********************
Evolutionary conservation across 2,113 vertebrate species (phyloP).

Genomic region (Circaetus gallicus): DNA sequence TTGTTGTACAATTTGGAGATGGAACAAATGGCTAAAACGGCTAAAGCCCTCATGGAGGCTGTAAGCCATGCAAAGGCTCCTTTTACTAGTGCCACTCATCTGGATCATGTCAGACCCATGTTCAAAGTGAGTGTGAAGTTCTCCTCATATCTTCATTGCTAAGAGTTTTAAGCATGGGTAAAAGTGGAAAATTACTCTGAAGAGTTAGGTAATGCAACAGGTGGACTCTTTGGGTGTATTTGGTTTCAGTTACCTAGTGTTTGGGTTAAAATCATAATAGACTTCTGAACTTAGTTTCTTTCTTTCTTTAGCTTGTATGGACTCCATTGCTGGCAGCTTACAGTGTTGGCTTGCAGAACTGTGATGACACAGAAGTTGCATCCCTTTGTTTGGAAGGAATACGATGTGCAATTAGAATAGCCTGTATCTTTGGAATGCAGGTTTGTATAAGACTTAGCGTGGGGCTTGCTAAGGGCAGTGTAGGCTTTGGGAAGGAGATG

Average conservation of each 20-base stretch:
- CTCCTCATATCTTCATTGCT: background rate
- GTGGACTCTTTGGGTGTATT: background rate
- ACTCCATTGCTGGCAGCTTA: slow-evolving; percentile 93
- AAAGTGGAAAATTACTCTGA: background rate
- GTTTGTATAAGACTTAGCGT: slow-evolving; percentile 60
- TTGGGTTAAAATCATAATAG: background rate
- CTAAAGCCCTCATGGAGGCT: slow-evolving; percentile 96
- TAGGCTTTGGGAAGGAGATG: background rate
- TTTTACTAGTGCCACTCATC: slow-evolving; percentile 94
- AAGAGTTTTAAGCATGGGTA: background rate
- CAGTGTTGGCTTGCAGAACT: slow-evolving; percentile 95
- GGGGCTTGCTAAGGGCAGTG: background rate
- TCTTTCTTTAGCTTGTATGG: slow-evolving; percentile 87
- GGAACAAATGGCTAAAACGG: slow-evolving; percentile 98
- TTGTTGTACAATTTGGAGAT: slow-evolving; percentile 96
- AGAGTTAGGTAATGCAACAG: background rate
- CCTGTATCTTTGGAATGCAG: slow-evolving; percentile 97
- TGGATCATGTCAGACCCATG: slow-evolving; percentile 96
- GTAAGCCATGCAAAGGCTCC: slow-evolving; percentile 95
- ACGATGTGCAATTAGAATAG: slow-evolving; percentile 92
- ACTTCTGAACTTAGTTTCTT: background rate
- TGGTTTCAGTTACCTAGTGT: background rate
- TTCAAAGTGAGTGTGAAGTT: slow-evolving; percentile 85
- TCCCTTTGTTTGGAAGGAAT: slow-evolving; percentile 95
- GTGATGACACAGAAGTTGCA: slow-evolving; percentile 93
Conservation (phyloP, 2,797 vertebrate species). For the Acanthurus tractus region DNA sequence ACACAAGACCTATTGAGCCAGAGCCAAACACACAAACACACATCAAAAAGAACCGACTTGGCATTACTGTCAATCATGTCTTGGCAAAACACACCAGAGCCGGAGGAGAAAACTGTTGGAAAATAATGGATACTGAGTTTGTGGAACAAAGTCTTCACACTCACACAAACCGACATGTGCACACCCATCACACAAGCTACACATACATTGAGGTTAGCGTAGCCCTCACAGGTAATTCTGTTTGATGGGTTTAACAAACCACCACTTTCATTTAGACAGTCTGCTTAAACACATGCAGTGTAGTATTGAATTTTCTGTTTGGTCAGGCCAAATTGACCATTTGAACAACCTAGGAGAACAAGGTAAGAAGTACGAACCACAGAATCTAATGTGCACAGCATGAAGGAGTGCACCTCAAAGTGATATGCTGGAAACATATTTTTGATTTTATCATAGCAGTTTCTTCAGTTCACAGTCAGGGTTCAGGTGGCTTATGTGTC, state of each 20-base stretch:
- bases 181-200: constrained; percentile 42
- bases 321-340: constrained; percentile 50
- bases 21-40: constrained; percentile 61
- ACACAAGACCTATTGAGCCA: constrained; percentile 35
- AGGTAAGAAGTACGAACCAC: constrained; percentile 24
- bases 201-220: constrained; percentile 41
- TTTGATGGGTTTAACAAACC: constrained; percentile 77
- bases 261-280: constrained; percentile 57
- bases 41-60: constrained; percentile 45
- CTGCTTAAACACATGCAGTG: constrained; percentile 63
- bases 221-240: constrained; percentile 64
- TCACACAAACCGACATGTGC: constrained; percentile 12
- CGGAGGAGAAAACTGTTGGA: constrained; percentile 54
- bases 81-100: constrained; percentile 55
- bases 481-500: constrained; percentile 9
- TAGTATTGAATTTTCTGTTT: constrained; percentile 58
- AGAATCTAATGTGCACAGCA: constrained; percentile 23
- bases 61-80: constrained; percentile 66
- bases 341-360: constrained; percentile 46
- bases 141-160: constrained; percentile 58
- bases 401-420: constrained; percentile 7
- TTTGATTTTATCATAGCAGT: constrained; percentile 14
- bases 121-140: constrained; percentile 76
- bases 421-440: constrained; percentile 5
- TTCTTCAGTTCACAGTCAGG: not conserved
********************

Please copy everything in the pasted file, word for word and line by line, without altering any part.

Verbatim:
Evolutionary conservation across 2,113 vertebrate species (phyloP).

Genomic region (Circaetus gallicus): DNA sequence TTGTTGTACAATTTGGAGATGGAACAAATGGCTAAAACGGCTAAAGCCCTCATGGAGGCTGTAAGCCATGCAAAGGCTCCTTTTACTAGTGCCACTCATCTGGATCATGTCAGACCCATGTTCAAAGTGAGTGTGAAGTTCTCCTCATATCTTCATTGCTAAGAGTTTTAAGCATGGGTAAAAGTGGAAAATTACTCTGAAGAGTTAGGTAATGCAACAGGTGGACTCTTTGGGTGTATTTGGTTTCAGTTACCTAGTGTTTGGGTTAAAATCATAATAGACTTCTGAACTTAGTTTCTTTCTTTCTTTAGCTTGTATGGACTCCATTGCTGGCAGCTTACAGTGTTGGCTTGCAGAACTGTGATGACACAGAAGTTGCATCCCTTTGTTTGGAAGGAATACGATGTGCAATTAGAATAGCCTGTATCTTTGGAATGCAGGTTTGTATAAGACTTAGCGTGGGGCTTGCTAAGGGCAGTGTAGGCTTTGGGAAGGAGATG

Average conservation of each 20-base stretch:
- CTCCTCATATCTTCATTGCT: background rate
- GTGGACTCTTTGGGTGTATT: background rate
- ACTCCATTGCTGGCAGCTTA: slow-evolving; percentile 93
- AAAGTGGAAAATTACTCTGA: background rate
- GTTTGTATAAGACTTAGCGT: slow-evolving; percentile 60
- TTGGGTTAAAATCATAATAG: background rate
- CTAAAGCCCTCATGGAGGCT: slow-evolving; percentile 96
- TAGGCTTTGGGAAGGAGATG: background rate
- TTTTACTAGTGCCACTCATC: slow-evolving; percentile 94
- AAGAGTTTTAAGCATGGGTA: background rate
- CAGTGTTGGCTTGCAGAACT: slow-evolving; percentile 95
- GGGGCTTGCTAAGGGCAGTG: background rate
- TCTTTCTTTAGCTTGTATGG: slow-evolving; percentile 87
- GGAACAAATGGCTAAAACGG: slow-evolving; percentile 98
- TTGTTGTACAATTTGGAGAT: slow-evolving; percentile 96
- AGAGTTAGGTAATGCAACAG: background rate
- CCTGTATCTTTGGAATGCAG: slow-evolving; percentile 97
- TGGATCATGTCAGACCCATG: slow-evolving; percentile 96
- GTAAGCCATGCAAAGGCTCC: slow-evolving; percentile 95
- ACGATGTGCAATTAGAATAG: slow-evolving; percentile 92
- ACTTCTGAACTTAGTTTCTT: background rate
- TGGTTTCAGTTACCTAGTGT: background rate
- TTCAAAGTGAGTGTGAAGTT: slow-evolving; percentile 85
- TCCCTTTGTTTGGAAGGAAT: slow-evolving; percentile 95
- GTGATGACACAGAAGTTGCA: slow-evolving; percentile 93
Conservation (phyloP, 2,797 vertebrate species). For the Acanthurus tractus region DNA sequence ACACAAGACCTATTGAGCCAGAGCCAAACACACAAACACACATCAAAAAGAACCGACTTGGCATTACTGTCAATCATGTCTTGGCAAAACACACCAGAGCCGGAGGAGAAAACTGTTGGAAAATAATGGATACTGAGTTTGTGGAACAAAGTCTTCACACTCACACAAACCGACATGTGCACACCCATCACACAAGCTACACATACATTGAGGTTAGCGTAGCCCTCACAGGTAATTCTGTTTGATGGGTTTAACAAACCACCACTTTCATTTAGACAGTCTGCTTAAACACATGCAGTGTAGTATTGAATTTTCTGTTTGGTCAGGCCAAATTGACCATTTGAACAACCTAGGAGAACAAGGTAAGAAGTACGAACCACAGAATCTAATGTGCACAGCATGAAGGAGTGCACCTCAAAGTGATATGCTGGAAACATATTTTTGATTTTATCATAGCAGTTTCTTCAGTTCACAGTCAGGGTTCAGGTGGCTTATGTGTC, state of each 20-base stretch:
- bases 181-200: constrained; percentile 42
- bases 321-340: constrained; percentile 50
- bases 21-40: constrained; percentile 61
- ACACAAGACCTATTGAGCCA: constrained; percentile 35
- AGGTAAGAAGTACGAACCAC: constrained; percentile 24
- bases 201-220: constrained; percentile 41
- TTTGATGGGTTTAACAAACC: constrained; percentile 77
- bases 261-280: constrained; percentile 57
- bases 41-60: constrained; percentile 45
- CTGCTTAAACACATGCAGTG: constrained; percentile 63
- bases 221-240: constrained; percentile 64
- TCACACAAACCGACATGTGC: constrained; percentile 12
- CGGAGGAGAAAACTGTTGGA: constrained; percentile 54
- bases 81-100: constrained; percentile 55
- bases 481-500: constrained; percentile 9
- TAGTATTGAATTTTCTGTTT: constrained; percentile 58
- AGAATCTAATGTGCACAGCA: constrained; percentile 23
- bases 61-80: constrained; percentile 66
- bases 341-360: constrained; percentile 46
- bases 141-160: constrained; percentile 58
- bases 401-420: constrained; percentile 7
- TTTGATTTTATCATAGCAGT: constrained; percentile 14
- bases 121-140: constrained; percentile 76
- bases 421-440: constrained; percentile 5
- TTCTTCAGTTCACAGTCAGG: not conserved